after all? Didn’t they accurately communicate what has to happen between a sperm

and an egg in order to set those cells multiplying? We laughed at those diagrams

because they revealed nothing about sexuality, and that was what we really cared

about. In some circles, liberals tried to bring pleasure into the equation.

Another positive step forward, I guess, sort of like "vagina" entering

the lexicon, but here’s the problem: if you marry the concepts of pleasure and

reproductive sex, then how do you explain the other 90 percent of sexual

expression?

Most

kids and teens have experienced some version of their own sexuality – most of it

not related to procreation – yet we talk to them about sex only in procreative

terms. Confusing at best. At worst, sexual feelings are cloaked in secrecy and

we share no language with our children for talking about them. So bring back the

charts that explain the mechanics of where babies come from. Throw in explicit

information about birth control as appropriate. And then figure out

age-appropriate ways to talk frankly to kids (and listen openly to them) about

pleasure and sexual expression. Allow words and concepts like masturbation,

pleasure, sexuality, sensuality, gay, lesbian, and bisexual -all of which don’t

have much to do with reproduction – to be part of family and community dialogue.

If we don’t, we cede the discussion to marketers (mostly) who fill the airwaves

and our consciousnesses with images of straight male sexual aggressors and

passive female receivers of male attention.

One

last thought: Thanks to feminism, we have come a long way, baby. But patriarchy

and heterosexism live on in our language and our ways of conceptualizing

important human interactions like sex and sexuality. Take, for example, the

seemingly progressive, sex-positive kids’ book entitled, "Where Did I Come

From? The facts of life without any nonsense and with illustrations." The

following excerpt from the section called, "The beginning of a baby,"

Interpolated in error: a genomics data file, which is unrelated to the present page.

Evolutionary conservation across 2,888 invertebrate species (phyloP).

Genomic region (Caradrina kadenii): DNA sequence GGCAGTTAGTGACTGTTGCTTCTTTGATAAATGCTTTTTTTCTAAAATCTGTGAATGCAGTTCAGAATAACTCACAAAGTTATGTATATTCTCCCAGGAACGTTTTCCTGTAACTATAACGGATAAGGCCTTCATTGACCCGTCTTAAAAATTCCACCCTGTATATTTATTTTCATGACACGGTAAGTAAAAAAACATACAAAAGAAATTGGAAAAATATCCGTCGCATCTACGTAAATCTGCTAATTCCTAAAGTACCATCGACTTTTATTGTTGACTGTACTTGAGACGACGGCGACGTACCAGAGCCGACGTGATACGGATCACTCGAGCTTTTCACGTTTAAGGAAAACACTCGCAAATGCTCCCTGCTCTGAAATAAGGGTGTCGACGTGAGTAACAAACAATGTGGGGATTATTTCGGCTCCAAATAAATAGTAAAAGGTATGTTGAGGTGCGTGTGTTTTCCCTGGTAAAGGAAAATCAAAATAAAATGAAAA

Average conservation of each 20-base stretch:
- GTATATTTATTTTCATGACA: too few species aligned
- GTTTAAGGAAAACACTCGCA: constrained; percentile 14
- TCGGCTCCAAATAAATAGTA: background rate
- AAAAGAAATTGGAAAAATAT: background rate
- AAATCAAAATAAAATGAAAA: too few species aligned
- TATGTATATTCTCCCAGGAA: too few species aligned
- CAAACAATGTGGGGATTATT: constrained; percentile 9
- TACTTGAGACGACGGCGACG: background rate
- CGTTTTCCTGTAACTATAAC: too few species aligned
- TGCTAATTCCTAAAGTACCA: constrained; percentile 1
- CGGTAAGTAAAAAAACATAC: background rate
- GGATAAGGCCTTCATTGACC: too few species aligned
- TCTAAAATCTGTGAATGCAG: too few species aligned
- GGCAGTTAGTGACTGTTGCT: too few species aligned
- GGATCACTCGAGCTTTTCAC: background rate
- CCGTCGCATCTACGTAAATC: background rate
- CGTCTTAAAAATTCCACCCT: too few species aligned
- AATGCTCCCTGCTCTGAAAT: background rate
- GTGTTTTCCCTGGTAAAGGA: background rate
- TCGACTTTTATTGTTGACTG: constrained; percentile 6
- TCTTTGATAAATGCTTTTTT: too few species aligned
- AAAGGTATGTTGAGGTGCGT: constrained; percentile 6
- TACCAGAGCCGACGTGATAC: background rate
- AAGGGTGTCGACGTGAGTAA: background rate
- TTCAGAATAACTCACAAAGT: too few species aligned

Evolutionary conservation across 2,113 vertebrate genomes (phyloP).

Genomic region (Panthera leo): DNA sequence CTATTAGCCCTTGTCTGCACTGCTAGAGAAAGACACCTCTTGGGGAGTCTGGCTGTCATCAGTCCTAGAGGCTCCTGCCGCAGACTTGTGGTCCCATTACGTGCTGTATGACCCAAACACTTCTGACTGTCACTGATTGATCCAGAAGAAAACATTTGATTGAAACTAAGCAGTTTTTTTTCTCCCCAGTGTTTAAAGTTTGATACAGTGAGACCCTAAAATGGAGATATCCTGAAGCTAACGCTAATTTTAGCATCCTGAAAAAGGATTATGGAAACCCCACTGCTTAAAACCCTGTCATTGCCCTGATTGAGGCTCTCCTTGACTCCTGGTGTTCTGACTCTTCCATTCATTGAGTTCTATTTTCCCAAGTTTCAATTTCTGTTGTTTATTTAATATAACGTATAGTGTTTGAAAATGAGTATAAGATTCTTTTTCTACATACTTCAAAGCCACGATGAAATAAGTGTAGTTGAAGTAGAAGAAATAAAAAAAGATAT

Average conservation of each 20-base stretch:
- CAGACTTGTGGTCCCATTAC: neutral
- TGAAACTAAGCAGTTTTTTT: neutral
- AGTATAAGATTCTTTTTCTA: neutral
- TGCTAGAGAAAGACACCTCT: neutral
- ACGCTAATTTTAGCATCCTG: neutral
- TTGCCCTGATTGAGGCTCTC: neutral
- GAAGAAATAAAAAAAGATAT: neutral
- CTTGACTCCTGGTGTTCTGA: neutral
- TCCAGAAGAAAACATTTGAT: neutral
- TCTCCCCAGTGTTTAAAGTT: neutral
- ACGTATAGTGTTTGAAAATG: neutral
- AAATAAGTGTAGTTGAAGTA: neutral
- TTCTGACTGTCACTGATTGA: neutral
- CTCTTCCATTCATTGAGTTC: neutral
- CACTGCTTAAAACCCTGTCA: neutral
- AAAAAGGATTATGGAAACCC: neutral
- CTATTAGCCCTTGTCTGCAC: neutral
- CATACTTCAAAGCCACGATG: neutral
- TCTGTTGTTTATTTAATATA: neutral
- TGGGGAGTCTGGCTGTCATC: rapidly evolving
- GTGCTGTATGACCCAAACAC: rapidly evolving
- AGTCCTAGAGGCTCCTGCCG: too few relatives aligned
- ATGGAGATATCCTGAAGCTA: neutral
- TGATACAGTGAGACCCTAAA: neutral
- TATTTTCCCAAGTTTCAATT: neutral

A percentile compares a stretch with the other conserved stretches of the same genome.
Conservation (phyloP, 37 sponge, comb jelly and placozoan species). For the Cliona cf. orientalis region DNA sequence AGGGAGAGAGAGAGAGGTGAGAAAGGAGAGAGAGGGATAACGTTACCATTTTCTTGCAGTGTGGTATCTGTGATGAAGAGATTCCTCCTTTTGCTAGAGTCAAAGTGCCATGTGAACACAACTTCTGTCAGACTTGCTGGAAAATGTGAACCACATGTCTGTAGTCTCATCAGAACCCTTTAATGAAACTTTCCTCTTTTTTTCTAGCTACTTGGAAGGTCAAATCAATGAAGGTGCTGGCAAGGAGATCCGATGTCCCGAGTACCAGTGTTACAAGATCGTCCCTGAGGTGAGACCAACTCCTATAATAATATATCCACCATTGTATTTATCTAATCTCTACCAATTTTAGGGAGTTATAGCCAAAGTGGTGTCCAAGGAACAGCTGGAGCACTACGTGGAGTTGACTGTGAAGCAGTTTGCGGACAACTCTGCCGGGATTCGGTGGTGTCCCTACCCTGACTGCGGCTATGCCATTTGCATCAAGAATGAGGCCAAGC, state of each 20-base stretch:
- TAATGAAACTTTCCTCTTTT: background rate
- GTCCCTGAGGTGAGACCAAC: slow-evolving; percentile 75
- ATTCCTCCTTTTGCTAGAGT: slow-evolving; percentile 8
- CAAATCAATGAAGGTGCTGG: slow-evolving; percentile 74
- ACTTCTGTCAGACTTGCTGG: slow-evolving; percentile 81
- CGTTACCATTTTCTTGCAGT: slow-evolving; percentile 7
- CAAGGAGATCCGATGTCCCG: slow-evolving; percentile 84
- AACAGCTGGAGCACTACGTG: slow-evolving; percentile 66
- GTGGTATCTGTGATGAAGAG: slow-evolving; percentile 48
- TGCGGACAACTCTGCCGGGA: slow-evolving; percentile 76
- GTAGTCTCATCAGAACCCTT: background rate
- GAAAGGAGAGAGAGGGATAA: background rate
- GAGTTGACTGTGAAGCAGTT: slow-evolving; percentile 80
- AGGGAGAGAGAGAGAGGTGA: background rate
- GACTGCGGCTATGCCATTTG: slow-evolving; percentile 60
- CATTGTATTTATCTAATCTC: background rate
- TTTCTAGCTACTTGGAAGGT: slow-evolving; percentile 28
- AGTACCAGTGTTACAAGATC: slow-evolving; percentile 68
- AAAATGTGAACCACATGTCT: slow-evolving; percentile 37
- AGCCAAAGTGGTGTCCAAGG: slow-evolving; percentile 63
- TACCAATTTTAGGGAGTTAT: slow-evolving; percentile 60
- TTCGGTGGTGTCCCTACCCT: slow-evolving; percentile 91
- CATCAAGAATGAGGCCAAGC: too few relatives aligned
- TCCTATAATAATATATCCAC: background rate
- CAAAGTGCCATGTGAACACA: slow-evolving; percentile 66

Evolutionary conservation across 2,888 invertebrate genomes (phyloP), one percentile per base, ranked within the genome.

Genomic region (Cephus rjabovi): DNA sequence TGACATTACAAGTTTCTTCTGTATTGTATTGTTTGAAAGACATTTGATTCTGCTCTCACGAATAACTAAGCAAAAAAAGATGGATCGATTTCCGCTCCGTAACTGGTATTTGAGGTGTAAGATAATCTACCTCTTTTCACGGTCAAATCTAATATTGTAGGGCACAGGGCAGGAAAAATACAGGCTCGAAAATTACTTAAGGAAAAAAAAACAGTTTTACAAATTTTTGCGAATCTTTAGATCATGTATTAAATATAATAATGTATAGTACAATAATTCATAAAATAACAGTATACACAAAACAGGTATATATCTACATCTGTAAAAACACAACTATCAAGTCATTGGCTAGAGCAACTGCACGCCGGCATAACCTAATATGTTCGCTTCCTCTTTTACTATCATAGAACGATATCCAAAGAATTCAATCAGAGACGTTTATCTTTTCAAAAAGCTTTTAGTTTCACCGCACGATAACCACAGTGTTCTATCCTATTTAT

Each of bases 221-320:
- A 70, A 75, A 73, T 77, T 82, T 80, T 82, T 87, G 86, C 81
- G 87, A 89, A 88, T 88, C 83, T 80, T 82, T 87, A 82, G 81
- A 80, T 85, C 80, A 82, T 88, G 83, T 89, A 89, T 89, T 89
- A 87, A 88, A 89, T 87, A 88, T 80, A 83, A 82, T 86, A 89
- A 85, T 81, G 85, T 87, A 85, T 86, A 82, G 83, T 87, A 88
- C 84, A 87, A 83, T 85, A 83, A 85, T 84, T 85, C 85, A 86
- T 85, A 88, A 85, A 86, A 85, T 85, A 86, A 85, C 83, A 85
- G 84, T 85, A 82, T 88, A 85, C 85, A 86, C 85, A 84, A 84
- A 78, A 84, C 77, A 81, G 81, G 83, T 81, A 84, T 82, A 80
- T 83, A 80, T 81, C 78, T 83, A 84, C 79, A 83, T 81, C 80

gives all sexual agency to the man. The woman is a willing receptacle. "The

man loves the woman. So he gives her a kiss. And they hug each other very

tight." After some more details about the man developing an erection, we

hear that he now wants to get as close as possible to the woman so he decides to

put his penis in her vagina.

Well,

that’s just great. Read this book to a little girl and you’ve communicated to

her a very neat synopsis of a woman’s role in life and in sex: Men have really

powerful urges, which women must accommodate.

We

need to remember the power of language: if kids (especially girls) don’t have

words to describe the parts of their bodies that give them pleasure, then we are

robbing them of the tools they need to communicate about and be agents of their

sexuality. If we don’t distinguish between reproductive sex and sexual pleasure,

we are relegating all forms of sexual expression (besides heterosexual

intercourse), to the unknown and not-to-be-talked-about margins. If we don’t

explicitly find healthy ways to talk about sex and sexuality with kids, then we

leave it to Disney and beer commercials to define the parameters of sexual

expression. And if we try to bring a progressive, sex-positive feel to the

question of "Where babies come from," then we are associating sexual

pleasure uniquely with reproductive sex; we are not honoring the manifold ways

children and adults experience sexuality; and we are bypassing a more realistic

explanation of how families create themselves.